An abstract provides a short (usually 100-150 words) overview of the purpose of the study. Often the abstract also contains information regarding the methods used to conduct the research, as well as some of the main findings of the project. The abstract provides a manageable way to decide if you are interested in reading the article in its entirety. Ask yourself...does this article provide the information that I am searching for in relation to my practice or interests? If so, you should move forward and read the article in its entirety. An important point to keep in mind is that reading the abstract should never substitute for reading the complete article. You should not rely on information in the abstract as the final word on the topic. It is important to read the full article in an effort to obtain a clear picture of what the author is trying to communicate and for you to make personal judgments about the importance or quality of the research findings. In essence, an abstract is an important tool that can save you the frustration of investing precious time in reading a full article, only to find that it doesn't really provide the information you were seeking.
Demands for educational accountability are being called for at all levels: preschool through graduate school. Standardized tests are being widely utilized, but this measurement is not appropriate for young children. Portfolio assessment is a more promising approach to measure children''s growth, development, and achievement. This paper outlines criteria that portfolios must have in order to be effective assessment tools. Methods of gathering information and tips for portfolio development are shared and several examples of children''s work samples are included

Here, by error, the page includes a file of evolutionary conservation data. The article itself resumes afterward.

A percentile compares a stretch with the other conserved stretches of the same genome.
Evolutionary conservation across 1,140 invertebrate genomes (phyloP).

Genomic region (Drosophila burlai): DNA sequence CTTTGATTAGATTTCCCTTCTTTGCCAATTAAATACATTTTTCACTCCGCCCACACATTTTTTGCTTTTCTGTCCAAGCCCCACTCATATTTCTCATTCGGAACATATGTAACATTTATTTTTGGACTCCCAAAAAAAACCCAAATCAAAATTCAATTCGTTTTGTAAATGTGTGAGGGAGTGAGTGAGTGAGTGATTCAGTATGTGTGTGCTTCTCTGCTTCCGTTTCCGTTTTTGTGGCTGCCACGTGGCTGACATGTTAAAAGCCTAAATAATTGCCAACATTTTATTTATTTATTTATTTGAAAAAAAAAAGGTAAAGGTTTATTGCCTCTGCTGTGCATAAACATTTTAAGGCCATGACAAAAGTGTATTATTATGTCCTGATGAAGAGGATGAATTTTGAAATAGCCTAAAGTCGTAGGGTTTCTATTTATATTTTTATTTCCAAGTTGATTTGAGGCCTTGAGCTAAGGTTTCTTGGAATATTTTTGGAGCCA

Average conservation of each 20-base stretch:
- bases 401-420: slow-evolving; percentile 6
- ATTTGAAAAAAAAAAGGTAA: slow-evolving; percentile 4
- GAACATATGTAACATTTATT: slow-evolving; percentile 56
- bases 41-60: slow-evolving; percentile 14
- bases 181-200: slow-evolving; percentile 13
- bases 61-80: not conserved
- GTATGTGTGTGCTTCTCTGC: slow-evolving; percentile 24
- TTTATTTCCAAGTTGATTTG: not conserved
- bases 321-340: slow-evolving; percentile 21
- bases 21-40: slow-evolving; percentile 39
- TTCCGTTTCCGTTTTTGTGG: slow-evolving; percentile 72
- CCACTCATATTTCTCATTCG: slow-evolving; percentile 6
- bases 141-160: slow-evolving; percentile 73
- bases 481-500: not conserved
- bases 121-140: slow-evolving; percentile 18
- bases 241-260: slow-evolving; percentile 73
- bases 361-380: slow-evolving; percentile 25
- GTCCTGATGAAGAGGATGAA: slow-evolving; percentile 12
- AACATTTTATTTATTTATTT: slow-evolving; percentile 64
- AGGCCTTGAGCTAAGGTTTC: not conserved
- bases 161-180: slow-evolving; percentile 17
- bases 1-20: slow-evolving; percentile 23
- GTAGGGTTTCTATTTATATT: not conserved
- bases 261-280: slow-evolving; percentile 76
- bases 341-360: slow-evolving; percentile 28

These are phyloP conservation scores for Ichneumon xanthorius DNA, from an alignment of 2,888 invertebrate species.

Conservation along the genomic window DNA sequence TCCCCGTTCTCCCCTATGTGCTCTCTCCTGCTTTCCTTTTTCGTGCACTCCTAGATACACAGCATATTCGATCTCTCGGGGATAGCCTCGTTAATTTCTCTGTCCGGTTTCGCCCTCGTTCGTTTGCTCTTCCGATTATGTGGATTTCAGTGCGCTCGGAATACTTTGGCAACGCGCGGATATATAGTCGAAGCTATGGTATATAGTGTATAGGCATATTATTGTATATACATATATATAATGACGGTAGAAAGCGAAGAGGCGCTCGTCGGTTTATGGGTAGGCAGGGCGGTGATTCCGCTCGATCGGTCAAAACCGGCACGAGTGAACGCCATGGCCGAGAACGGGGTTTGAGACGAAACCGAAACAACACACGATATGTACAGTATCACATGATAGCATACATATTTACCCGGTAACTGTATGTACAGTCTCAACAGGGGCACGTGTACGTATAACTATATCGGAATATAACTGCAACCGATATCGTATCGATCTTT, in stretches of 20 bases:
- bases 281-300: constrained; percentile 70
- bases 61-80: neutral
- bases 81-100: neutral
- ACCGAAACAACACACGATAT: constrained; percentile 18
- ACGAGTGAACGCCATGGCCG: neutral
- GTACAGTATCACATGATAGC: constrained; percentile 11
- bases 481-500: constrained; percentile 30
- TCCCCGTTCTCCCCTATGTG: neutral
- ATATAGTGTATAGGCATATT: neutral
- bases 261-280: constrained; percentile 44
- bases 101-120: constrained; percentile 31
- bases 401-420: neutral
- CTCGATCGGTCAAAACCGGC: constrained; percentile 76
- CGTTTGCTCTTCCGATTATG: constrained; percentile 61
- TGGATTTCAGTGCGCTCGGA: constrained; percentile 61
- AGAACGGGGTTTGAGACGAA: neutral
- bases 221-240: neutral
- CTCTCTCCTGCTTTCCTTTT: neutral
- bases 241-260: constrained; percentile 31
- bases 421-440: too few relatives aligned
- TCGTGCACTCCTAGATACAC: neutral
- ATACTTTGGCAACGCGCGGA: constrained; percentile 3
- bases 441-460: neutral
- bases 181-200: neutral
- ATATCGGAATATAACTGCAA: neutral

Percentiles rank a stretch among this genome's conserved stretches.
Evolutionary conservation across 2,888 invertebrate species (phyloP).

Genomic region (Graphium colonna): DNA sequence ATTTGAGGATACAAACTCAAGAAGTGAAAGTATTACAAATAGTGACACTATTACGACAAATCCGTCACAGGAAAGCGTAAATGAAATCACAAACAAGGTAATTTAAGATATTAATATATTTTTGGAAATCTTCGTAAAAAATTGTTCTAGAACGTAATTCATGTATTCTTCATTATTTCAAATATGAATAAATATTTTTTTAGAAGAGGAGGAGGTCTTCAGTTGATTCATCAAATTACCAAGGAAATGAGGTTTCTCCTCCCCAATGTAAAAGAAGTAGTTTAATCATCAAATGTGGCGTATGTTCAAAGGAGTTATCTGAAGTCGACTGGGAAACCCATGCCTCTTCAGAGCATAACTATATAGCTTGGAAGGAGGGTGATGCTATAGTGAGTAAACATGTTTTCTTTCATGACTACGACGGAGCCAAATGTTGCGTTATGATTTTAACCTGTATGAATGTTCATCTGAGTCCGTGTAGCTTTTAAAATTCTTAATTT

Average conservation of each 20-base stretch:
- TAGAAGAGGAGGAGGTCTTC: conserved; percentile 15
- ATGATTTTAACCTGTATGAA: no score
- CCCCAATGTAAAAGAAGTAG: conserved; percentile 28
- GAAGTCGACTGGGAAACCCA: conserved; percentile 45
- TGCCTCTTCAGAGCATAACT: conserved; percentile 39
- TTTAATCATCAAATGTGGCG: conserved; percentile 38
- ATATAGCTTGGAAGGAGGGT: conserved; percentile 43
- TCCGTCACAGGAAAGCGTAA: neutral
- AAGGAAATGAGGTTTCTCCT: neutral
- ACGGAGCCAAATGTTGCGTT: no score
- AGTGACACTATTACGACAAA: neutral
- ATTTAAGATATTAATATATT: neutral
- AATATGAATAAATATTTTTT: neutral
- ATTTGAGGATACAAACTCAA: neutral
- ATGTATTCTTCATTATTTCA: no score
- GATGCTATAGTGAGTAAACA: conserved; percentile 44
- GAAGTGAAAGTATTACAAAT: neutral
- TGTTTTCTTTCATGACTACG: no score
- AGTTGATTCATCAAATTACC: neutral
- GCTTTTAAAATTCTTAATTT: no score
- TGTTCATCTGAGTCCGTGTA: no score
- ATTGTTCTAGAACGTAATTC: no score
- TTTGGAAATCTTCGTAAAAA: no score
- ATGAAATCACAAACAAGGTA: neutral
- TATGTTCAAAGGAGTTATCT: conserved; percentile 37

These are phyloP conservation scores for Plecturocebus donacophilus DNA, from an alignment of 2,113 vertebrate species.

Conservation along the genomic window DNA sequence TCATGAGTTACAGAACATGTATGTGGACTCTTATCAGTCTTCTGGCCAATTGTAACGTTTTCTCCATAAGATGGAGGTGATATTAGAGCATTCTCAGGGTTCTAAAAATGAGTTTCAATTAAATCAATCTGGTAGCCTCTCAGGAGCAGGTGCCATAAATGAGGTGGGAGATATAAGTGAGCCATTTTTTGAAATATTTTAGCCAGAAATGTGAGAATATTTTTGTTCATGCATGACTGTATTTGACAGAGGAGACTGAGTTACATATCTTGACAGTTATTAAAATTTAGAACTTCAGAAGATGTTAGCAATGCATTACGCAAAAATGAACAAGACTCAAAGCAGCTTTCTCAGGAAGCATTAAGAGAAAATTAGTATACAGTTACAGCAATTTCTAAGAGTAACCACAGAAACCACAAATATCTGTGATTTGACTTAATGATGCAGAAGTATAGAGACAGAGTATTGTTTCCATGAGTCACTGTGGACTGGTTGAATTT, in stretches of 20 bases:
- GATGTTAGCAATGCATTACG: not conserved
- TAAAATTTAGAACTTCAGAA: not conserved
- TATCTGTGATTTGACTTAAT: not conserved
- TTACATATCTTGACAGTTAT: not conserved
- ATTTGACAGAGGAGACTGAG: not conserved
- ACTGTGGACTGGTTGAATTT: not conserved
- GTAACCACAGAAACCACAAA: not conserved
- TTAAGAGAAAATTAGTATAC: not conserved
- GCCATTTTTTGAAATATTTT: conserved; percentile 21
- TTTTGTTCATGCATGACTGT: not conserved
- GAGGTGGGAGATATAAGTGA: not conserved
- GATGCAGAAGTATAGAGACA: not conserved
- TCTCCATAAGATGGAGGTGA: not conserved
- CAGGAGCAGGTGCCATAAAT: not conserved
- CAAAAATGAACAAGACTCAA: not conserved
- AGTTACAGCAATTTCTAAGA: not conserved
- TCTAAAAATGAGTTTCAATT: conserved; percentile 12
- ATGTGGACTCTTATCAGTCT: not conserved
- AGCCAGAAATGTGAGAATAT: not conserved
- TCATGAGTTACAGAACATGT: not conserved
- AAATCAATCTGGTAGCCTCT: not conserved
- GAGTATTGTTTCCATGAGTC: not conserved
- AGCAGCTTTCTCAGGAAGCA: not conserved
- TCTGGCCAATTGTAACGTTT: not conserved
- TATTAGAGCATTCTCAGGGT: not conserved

This paper outlines the use of the Writing with Symbols 2000 software to facilitate emergent literacy development. The program’s use of pictures incorporated with text has great potential
to help young children with and without disabilities acquire fundamental literacy concepts about print, phonemic awareness,
alphabetic principle, vocabulary development, and comprehension. The flexibility and features of the software allow early
childhood professionals to create a variety of early literacy tools for the classroom, including worksheets, storybooks, and
Our review examined four early childhood journals (Early Child Development and Care, Early Childhood Education Journal, Journal of Research in Childhood Education, and Early
Childhood Research Quarterly) and four developmental science journals (Child Development, Developmental Psychology, Journal of Applied Developmental Psychology, and Merrill Palmer Quarterly) from 2005 to 2007. Only 57 articles out of over 1,000 (conservative estimate) included the term ‘play’ in the title, abstract
or as a key word. Of these 57 articles, only 19 were primarily focused on play, 16 from ECE journals and only three from developmental
science journals (Z=2.43, p<.05). While the ECE journals drew implications for practice, the developmental science journals did not. Seven ECE journal
articles dealt with the concept of play in education and four other ECE journal articles covered play and literacy. The findings
suggest the need for more careful use of the term play in early education and child development studies and a reevaluation
of rationales and methods for its study.
Technology use permeates virtually all aspects of twenty-first century society, though its integration in early childhood
settings and recognition as a developmentally appropriate practice remains problematic. A position is taken that education
professionals may be ‘missing the boat’ by not embracing technology usage as a developmentally appropriate practice. Concerns